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Glyoxal observations in the global marine boundary layer

AuthorsMahajan, A.S.; Prados-Roman, C.; Hay, T.D.; Lampel, J.; Pöhler, D.; Gromann, K.; Tschritter, J.; Frieß, U.; Platt, U.; Johnston, P.; Kreher, K.; Wittrock, F.; Burrows, J.P.; Plane, J.M.C.; Saiz-Lopez, A.
Issue Date2014
PublisherAmerican Geophysical Union
CitationJournal of Geophysical Research: Atmospheres 119: 6160- 6169 (2014)
AbstractGlyoxal is an important intermediate species formed by the oxidation of common biogenic and anthropogenic volatile organic compounds such as isoprene, toluene, and acetylene. Although glyoxal has been shown to play an important role in urban and forested environments, its role in the open ocean environment is still not well understood, with only a few observations showing evidence for its presence in the open ocean marine boundary layer (MBL). In this study, we report observations of glyoxal from 10 field campaigns in different parts of the world's oceans. These observations together represent the largest database of glyoxal in the MBL. The measurements are made with similar instruments that have been used in the past, although the open ocean values reported here, average of about 25 parts per trillion by volume (pptv) with an upper limit of 40 pptv, are much lower than previously reported observations that were consistently higher than 40 pptv and had an upper limit of 140 pptv, highlighting the uncertainties in the differential optical absorption spectroscopy method for the retrieval of glyoxal. Despite retrieval uncertainties, the results reported in this work support previous suggestions that the currently known sources of glyoxal are insufficient to explain the average MBL concentrations. This suggests that there is an additional missing source, more than a magnitude larger than currently known sources, which is necessary to account for the observed atmospheric levels of glyoxal. Therefore, it could play a more important role in the MBL than previously considered. Key Points Largest database of glyoxal in the MBL Levels of glyoxal in the MBL are lower than previously reported Additional source of glyoxal needed to explain observations ©2014. American Geophysical Union. All Rights Reserved.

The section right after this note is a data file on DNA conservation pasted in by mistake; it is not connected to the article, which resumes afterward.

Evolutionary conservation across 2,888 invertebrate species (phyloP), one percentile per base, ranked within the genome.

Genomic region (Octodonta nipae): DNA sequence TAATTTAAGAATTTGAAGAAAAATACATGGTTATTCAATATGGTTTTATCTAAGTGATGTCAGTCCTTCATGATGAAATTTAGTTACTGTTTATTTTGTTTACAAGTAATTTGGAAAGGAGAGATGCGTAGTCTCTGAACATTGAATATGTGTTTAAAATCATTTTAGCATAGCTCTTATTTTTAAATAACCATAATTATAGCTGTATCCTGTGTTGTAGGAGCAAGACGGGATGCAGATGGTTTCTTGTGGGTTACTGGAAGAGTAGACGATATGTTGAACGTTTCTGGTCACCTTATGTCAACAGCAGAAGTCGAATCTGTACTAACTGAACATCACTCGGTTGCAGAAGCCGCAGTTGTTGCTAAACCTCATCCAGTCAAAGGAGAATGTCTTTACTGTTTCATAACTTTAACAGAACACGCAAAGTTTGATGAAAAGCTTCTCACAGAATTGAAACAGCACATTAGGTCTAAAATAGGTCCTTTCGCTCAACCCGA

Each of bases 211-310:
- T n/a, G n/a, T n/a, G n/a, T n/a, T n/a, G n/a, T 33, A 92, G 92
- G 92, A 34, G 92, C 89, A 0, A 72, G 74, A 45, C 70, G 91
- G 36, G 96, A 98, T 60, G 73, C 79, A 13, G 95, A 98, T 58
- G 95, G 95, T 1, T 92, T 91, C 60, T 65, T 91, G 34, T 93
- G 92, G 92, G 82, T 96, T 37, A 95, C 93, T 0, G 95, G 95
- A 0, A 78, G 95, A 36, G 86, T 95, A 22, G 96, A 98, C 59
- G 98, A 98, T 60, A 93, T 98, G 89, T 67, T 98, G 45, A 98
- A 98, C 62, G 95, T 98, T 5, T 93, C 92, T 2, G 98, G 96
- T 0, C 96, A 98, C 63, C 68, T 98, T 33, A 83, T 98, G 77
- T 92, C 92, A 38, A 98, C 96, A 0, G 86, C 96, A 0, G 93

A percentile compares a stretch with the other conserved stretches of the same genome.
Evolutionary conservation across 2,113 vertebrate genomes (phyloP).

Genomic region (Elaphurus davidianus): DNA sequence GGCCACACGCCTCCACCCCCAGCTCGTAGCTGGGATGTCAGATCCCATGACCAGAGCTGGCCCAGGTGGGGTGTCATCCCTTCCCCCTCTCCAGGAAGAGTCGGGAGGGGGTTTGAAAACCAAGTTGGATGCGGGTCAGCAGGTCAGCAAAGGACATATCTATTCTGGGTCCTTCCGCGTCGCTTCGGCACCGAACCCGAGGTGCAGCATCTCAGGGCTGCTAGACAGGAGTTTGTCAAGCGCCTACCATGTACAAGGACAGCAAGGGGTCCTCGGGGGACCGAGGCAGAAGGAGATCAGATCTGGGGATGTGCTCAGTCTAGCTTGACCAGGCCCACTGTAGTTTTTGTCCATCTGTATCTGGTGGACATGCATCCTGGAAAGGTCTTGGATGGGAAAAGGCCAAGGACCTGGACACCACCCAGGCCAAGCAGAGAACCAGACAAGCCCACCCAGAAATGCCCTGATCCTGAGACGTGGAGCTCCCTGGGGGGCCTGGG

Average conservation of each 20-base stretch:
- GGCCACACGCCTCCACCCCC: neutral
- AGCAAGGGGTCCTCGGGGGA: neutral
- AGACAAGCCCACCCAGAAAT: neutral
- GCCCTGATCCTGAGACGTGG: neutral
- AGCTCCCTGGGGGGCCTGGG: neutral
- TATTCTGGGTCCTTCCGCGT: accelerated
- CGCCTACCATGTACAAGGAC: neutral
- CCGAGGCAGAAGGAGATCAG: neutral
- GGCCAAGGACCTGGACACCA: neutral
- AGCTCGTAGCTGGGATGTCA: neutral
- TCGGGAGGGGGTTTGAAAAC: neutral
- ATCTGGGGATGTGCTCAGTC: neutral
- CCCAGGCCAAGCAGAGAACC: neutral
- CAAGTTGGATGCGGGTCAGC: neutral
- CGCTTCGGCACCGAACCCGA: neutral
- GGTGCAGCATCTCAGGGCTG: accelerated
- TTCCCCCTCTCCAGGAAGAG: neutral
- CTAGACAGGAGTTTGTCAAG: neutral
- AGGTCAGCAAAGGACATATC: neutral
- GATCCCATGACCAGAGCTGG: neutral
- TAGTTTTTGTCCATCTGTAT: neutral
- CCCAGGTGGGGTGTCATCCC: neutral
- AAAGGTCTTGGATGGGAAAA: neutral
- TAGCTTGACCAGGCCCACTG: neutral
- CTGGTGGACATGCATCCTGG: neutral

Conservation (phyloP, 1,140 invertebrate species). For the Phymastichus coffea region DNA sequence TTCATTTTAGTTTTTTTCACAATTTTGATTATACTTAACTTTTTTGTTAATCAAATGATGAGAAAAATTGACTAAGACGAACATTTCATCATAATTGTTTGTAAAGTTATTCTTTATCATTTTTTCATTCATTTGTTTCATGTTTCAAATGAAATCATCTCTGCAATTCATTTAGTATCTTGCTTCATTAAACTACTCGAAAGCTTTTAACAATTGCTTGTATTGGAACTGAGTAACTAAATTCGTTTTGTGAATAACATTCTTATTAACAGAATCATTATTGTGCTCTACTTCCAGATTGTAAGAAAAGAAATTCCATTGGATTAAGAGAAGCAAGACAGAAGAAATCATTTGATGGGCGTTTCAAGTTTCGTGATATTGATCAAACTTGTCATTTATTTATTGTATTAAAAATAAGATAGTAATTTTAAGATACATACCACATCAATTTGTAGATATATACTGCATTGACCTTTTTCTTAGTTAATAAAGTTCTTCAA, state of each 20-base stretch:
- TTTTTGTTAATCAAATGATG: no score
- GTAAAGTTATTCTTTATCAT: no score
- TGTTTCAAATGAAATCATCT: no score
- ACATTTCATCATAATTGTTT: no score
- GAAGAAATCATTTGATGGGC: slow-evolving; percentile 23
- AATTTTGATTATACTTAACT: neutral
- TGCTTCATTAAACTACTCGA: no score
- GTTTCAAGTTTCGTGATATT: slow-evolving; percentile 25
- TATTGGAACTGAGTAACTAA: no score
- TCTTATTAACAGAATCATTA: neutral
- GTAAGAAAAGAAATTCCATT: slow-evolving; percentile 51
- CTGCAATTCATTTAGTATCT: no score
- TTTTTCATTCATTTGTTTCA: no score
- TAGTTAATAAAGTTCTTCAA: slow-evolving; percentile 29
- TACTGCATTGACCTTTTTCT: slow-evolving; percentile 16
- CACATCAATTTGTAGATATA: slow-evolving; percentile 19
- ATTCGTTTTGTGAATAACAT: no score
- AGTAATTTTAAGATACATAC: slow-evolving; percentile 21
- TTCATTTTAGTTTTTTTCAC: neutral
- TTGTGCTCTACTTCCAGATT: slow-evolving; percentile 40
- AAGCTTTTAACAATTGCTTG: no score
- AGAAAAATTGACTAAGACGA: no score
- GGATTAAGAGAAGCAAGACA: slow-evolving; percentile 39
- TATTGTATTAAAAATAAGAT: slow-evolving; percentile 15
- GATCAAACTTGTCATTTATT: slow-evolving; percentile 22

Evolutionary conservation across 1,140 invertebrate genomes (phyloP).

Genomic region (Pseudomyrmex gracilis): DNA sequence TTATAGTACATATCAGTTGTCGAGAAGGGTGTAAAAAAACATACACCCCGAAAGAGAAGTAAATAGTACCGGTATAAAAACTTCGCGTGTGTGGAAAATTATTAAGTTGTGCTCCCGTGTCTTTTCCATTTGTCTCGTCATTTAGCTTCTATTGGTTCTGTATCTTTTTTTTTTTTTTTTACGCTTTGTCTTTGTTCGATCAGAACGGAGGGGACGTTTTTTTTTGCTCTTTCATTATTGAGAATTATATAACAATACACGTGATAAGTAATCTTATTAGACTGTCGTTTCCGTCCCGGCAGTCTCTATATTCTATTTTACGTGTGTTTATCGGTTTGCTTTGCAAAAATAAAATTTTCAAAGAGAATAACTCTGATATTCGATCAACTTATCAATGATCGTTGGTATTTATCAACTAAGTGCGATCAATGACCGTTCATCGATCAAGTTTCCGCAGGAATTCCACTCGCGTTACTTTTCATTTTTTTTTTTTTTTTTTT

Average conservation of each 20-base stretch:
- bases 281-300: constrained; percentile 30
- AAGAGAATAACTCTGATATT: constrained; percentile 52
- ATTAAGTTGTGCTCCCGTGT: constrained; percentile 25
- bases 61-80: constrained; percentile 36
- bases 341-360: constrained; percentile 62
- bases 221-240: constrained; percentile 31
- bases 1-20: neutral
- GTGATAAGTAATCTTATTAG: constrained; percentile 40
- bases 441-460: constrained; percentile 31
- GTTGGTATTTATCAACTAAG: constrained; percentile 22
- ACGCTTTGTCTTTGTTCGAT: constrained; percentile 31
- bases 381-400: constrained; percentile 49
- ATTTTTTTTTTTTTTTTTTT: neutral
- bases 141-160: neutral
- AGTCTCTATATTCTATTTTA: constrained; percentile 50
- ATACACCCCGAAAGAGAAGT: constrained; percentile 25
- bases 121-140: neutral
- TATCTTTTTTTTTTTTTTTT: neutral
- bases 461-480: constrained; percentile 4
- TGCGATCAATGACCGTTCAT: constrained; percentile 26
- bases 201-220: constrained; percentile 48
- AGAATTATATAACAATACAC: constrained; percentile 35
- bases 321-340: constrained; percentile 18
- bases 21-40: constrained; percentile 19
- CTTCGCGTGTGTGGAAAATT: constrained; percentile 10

Identifiersdoi: 10.1002/2013JD021388
issn: 2169-8996
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